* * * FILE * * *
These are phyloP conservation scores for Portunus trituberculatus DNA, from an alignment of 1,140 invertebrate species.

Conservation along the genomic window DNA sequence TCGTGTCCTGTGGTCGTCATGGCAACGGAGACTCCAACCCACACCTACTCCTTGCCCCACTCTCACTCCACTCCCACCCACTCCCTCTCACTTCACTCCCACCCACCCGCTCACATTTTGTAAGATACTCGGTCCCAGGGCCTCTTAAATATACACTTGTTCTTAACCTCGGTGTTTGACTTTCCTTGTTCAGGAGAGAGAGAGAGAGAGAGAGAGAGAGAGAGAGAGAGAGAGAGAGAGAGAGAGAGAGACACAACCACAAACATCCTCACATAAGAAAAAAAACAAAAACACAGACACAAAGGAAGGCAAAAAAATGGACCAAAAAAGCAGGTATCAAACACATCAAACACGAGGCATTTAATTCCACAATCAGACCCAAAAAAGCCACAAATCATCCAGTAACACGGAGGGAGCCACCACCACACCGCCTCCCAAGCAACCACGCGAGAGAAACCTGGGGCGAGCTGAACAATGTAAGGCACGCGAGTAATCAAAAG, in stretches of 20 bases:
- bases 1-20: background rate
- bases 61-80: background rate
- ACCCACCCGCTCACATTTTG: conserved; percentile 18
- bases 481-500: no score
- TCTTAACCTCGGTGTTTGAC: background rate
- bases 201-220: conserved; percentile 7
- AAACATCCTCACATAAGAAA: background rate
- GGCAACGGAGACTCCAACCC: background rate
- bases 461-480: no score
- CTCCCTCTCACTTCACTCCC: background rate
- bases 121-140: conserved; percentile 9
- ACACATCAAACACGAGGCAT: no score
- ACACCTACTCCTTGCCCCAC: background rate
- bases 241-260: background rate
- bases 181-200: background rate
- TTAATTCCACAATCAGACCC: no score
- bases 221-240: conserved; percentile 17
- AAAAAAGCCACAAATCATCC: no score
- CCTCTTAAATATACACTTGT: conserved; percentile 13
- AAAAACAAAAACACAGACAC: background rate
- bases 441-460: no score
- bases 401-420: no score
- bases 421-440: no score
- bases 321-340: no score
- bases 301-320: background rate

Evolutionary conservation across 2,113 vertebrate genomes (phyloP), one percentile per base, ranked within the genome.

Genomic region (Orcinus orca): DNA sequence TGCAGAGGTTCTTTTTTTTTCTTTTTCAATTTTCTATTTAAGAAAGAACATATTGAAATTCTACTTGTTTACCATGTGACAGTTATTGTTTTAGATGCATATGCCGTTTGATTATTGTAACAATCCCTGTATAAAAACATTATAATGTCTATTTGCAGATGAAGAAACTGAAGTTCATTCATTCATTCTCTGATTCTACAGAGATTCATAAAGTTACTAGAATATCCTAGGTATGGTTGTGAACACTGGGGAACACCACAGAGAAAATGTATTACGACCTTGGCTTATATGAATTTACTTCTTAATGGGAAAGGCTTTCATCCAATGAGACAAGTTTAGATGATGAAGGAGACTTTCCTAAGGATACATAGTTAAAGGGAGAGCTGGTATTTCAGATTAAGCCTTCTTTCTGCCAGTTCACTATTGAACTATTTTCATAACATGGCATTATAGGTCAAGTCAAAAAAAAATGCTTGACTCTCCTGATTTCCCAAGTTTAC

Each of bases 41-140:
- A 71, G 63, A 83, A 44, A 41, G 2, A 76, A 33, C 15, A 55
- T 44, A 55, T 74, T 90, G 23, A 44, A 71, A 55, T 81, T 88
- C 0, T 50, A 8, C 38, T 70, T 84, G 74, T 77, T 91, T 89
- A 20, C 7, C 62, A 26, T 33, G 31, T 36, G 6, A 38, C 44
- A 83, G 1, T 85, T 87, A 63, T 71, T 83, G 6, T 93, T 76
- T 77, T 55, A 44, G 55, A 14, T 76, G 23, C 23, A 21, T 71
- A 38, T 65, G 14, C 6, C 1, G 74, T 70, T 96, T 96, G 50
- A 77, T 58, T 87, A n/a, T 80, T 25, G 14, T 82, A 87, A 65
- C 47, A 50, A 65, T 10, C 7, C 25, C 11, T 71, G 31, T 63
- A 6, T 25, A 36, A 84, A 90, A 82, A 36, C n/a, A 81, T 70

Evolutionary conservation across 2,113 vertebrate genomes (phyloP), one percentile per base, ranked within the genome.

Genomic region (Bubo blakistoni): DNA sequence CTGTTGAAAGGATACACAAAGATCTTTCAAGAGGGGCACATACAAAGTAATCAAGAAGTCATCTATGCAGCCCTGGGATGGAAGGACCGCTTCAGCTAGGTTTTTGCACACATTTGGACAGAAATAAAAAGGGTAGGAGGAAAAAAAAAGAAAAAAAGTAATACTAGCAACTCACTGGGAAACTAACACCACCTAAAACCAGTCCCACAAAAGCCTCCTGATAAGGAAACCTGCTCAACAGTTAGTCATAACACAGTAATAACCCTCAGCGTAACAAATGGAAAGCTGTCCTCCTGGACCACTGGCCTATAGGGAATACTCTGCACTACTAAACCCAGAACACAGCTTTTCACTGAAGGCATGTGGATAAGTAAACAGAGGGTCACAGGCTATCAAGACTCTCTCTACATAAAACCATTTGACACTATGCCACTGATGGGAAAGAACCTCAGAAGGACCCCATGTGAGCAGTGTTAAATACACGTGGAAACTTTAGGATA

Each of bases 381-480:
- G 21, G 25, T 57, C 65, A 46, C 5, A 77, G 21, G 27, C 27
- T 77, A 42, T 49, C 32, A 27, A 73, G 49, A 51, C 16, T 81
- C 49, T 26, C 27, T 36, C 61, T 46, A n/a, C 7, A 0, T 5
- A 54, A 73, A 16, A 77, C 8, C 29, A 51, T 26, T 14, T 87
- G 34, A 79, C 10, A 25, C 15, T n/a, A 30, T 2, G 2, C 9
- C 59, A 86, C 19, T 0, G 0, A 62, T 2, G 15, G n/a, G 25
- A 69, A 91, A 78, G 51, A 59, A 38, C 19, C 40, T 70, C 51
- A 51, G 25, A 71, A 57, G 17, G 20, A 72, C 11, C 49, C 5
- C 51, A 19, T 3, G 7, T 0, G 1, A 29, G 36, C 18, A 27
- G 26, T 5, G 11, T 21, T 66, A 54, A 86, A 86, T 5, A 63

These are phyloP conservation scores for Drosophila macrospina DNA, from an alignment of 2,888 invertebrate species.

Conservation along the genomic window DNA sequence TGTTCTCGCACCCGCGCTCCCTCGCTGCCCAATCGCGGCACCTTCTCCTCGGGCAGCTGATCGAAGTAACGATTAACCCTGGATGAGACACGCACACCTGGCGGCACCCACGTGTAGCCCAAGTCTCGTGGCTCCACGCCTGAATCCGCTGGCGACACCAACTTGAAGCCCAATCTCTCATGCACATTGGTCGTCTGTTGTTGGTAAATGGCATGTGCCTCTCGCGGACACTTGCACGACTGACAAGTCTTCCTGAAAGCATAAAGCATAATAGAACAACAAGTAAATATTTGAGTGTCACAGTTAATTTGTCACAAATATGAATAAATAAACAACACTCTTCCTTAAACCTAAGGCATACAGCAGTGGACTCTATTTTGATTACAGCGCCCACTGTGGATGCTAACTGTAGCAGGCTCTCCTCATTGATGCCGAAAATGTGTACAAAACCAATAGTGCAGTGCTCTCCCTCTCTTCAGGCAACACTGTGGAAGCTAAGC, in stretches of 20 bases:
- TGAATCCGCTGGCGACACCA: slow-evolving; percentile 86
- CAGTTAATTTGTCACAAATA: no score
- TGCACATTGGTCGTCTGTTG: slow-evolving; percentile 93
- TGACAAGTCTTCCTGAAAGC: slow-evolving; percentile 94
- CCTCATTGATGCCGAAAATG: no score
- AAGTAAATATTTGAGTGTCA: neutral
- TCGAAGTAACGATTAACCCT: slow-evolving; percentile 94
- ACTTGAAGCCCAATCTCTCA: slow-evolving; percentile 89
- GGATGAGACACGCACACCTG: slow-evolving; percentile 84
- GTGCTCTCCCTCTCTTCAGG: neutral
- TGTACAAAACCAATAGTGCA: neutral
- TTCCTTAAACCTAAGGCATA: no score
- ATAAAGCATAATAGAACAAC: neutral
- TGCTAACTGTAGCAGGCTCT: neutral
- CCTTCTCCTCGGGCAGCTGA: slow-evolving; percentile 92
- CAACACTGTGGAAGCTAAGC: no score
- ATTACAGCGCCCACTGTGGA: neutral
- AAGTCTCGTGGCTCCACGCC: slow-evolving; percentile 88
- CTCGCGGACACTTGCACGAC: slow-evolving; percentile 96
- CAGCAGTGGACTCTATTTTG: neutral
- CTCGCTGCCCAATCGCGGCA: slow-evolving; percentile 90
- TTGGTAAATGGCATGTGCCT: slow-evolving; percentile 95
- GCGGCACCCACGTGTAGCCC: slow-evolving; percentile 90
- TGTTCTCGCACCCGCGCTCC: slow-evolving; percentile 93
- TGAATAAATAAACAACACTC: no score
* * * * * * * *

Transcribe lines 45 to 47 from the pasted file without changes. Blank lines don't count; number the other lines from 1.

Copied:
- T 77, A 42, T 49, C 32, A 27, A 73, G 49, A 51, C 16, T 81
- C 49, T 26, C 27, T 36, C 61, T 46, A n/a, C 7, A 0, T 5
- A 54, A 73, A 16, A 77, C 8, C 29, A 51, T 26, T 14, T 87